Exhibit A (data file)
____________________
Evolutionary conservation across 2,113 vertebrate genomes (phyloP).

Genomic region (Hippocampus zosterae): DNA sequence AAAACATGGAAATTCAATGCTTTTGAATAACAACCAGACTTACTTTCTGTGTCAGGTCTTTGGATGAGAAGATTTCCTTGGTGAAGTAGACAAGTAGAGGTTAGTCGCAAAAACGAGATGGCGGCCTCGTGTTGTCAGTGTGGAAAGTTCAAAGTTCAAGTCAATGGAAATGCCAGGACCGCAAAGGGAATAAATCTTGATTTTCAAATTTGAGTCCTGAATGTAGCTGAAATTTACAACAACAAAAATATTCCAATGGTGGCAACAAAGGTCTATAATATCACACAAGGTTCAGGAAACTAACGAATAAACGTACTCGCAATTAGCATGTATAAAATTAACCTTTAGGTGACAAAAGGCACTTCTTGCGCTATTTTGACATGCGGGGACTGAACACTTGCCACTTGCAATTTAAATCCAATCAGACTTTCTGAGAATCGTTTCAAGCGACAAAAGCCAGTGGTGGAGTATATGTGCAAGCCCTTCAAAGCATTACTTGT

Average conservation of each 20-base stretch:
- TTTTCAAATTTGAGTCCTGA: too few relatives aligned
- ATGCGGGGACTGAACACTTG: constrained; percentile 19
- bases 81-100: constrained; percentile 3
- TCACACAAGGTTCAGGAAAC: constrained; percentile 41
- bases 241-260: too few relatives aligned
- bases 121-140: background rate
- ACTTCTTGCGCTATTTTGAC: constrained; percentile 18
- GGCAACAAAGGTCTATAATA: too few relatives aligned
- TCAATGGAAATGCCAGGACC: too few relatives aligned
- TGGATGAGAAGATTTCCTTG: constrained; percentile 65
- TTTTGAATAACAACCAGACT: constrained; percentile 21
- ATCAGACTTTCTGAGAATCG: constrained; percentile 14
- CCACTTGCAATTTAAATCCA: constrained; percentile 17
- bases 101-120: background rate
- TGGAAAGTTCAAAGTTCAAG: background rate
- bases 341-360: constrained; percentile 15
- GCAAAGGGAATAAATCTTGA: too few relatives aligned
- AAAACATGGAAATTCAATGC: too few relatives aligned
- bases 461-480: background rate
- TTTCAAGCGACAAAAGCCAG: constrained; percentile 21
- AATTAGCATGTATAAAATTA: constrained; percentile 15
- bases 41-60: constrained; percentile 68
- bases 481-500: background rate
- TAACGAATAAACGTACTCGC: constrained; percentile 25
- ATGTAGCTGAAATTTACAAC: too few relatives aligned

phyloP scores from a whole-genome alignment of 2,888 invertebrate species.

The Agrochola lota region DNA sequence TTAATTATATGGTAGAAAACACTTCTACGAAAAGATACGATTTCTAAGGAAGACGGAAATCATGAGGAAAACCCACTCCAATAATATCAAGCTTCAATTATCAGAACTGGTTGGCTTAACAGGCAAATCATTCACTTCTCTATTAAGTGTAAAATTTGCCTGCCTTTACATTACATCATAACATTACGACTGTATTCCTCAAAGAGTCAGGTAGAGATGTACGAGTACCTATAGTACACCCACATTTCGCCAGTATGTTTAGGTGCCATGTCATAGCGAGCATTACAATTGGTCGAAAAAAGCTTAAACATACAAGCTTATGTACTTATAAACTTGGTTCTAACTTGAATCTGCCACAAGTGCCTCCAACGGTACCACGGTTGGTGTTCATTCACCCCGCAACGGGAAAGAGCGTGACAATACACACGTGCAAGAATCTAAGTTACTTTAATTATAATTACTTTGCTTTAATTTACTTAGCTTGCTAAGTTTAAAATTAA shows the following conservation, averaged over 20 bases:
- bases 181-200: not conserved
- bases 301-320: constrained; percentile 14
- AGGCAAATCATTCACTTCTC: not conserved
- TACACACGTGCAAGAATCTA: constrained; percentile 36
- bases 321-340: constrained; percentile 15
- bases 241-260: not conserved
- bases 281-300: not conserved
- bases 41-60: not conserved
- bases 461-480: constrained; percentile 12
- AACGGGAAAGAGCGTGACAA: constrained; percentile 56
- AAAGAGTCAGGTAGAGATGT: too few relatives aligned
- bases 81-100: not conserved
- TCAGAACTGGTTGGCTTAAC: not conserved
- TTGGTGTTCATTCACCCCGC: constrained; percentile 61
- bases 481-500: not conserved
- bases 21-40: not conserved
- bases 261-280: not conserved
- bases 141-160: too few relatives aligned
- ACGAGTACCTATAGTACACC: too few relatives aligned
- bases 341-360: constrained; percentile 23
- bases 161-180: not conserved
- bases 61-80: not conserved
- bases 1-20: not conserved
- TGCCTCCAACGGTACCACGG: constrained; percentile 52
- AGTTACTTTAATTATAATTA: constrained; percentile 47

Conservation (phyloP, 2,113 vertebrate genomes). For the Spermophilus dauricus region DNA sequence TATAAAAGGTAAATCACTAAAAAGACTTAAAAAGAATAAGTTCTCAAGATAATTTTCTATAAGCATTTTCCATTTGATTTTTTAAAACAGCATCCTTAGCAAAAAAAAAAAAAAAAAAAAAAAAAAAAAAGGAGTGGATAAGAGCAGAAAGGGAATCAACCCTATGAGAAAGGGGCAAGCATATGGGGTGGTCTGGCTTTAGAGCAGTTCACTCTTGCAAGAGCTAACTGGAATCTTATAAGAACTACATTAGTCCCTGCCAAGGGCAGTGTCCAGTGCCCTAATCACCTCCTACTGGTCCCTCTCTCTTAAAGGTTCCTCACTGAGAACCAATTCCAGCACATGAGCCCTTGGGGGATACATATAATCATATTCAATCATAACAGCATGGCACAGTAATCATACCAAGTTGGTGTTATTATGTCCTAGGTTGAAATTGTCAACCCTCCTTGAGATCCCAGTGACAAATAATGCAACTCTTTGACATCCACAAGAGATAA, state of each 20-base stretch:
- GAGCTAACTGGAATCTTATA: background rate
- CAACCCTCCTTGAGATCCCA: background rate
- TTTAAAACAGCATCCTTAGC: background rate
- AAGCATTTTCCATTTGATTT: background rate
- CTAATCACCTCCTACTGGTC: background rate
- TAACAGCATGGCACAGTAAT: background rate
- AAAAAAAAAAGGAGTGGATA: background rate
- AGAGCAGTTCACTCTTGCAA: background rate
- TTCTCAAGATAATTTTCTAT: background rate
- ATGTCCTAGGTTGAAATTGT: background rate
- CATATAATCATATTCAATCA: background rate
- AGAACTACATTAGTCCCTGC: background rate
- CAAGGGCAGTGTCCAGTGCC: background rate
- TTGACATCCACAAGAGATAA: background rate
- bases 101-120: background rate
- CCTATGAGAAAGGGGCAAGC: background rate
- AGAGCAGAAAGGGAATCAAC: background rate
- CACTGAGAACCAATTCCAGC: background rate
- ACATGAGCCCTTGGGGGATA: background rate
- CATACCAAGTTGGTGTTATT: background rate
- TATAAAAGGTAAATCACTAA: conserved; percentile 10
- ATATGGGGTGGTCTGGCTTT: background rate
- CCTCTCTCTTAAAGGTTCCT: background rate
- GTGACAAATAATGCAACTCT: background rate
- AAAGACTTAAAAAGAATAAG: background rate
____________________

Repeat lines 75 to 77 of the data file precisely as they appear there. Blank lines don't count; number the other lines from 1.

- ACATGAGCCCTTGGGGGATA: background rate
- CATACCAAGTTGGTGTTATT: background rate
- TATAAAAGGTAAATCACTAA: conserved; percentile 10